wrigley plaza

There haven’t been many notable updates to the on-going (and hotly debated) open-air Wrigley Field Plaza lately, but there is some fresh (and good!) news to report on that front, as well as an update to the other developments in the surrounding area.

Working backwards, ground has finally been broken on the 2.3-acre site across the street from Wrigley Field on Clark and Addison (NOTE: this is not the Ricketts Family/Cubs project on the Northwest side of Clark and Addison).

This location, you’ll recall, is set to be the site of 148 luxury apartments and 150,000 square feet of retail space anchored by a 10-screen CMX luxury movie theater. It is an enormous project that is surely set to redefine the area quite a bit. [Brett: insert this-is-why-Mullen’s-is-gone dot sad face]

That said, it was almost quite a bit more significant. Back when this project was in its early stages (2009), Wrigleyville residents were not thrilled with the scope of the project, especially the projected 91-foot height of the structure. M&R Development has since lowered the height below the Wrigley Field roofline, dropped any plans of making it into a hotel, raised the number of residential units (to the 148 I discussed above), and increased the minimum number of parking spaces from 399 to 493.



You can read more about the project here at the Chicago Sun Times, but perhaps the biggest result of the groundbreaking, was the surprising and positive effect it had on Alderman Tom Tunney.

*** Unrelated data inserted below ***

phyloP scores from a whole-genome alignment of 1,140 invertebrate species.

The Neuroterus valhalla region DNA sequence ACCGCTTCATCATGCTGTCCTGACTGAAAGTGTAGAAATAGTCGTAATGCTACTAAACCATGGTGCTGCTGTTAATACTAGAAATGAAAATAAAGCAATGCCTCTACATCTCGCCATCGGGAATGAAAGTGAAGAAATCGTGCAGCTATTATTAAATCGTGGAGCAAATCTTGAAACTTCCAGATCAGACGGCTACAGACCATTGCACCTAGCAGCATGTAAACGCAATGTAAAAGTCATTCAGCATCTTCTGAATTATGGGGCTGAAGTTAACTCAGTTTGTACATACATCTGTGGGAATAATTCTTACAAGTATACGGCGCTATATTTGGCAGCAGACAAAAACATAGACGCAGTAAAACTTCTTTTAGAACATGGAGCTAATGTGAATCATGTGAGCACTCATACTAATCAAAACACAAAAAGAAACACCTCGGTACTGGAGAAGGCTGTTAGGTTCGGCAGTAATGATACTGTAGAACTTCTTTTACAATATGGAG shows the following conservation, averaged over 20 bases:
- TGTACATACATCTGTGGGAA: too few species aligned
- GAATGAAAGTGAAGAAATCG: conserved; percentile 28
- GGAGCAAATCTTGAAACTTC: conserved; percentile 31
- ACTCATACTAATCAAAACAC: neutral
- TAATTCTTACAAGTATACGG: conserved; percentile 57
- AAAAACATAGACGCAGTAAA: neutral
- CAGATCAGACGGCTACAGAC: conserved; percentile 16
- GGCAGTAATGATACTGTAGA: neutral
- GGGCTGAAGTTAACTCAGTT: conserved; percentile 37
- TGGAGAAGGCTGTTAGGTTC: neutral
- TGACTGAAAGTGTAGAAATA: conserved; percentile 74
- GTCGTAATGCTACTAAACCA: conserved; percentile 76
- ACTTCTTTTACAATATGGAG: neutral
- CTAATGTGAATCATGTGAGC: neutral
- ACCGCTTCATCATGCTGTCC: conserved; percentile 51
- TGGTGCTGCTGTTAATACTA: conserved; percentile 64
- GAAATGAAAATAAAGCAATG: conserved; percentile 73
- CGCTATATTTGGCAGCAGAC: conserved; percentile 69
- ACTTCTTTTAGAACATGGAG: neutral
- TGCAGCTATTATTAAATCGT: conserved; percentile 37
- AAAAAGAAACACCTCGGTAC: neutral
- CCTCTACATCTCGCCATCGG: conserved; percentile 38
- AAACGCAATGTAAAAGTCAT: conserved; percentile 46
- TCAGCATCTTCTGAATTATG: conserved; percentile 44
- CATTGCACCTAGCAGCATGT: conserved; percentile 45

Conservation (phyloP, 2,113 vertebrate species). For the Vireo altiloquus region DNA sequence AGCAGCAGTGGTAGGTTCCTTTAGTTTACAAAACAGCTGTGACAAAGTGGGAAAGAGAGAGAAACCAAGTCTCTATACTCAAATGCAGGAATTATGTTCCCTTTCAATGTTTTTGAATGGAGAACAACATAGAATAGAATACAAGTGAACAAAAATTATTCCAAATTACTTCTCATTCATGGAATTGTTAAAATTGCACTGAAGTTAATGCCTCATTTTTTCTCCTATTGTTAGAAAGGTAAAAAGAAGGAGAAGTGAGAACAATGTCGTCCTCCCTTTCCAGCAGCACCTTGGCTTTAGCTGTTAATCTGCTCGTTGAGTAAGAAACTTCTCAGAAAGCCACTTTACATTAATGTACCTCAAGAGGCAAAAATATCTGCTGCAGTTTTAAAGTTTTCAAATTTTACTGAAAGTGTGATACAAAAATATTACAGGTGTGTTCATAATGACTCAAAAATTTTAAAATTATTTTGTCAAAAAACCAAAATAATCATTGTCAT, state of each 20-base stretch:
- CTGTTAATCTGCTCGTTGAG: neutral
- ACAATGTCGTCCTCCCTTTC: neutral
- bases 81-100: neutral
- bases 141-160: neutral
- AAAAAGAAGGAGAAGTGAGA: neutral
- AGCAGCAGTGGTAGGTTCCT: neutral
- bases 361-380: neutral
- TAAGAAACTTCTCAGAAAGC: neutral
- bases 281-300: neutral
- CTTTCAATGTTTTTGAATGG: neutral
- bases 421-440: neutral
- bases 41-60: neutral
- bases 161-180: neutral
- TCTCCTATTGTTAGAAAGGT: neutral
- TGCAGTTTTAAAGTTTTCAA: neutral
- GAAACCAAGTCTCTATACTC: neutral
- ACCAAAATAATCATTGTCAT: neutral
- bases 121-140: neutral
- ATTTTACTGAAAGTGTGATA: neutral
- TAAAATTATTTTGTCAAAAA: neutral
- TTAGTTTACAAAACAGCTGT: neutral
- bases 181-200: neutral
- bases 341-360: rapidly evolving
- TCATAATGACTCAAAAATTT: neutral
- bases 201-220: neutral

According to Fran Spielman at the Chicago Sun Times, Alderman Tom Tunney – the Cubs’ biggest foe in their fight over the rules for the Wrigley Field Plaza – was “in the mood to celebrate,” following the groundbreaking of a project nearly a decade in the making. So, like a kid asking for ice-cream after their dad’s favorite sports team won, someone asked if Tunney would consider temporarily lifting the ban on the plaza’s 12-event limit for both home and away playoff watch parties.

Tunney left the door open:

“The Cubs will have to ask. [It will depend] where they’re at in terms of the construction. … [But], we’re ready for excitement. My life is always about compromise and about bringing people to tougher. This is gonna be a historic moment,” Tunney said.

That’s quite an open door, in fact, when you consider how strongly he’s fought for the 12-event limit, which notably – and perhaps, purposefully – included playoff watch parties. Whether he was high on celebration or simply loosening his grip on the restrictions, those kinds of public comments (even ones as innocuous as that) could go a long way to excluding playoff watch parties from the 12-event limit/restriction.



That said, the Mayor wasn’t quite as optimistic, avoiding the question by claiming that it was premised on an event that has yet to happen (to which I’d point him to the various 99.9% odds of the Cubs making the playoffs, but I get his point). Although, he did admit that he would work with the owners, the Alderman and the surrounding community to make sure any significant Cubs wins (presumably in October) would be celebrated the right way.

There is still a ton of work to be done on this front, but the conversation seems to be miles looser and more amicable than it has felt in the past. Hopefully, both sides can take this momentum forward and make some notable changes to the current arrangement, which isn’t set to expire for three full years.

As always, we’ll keep you updated.




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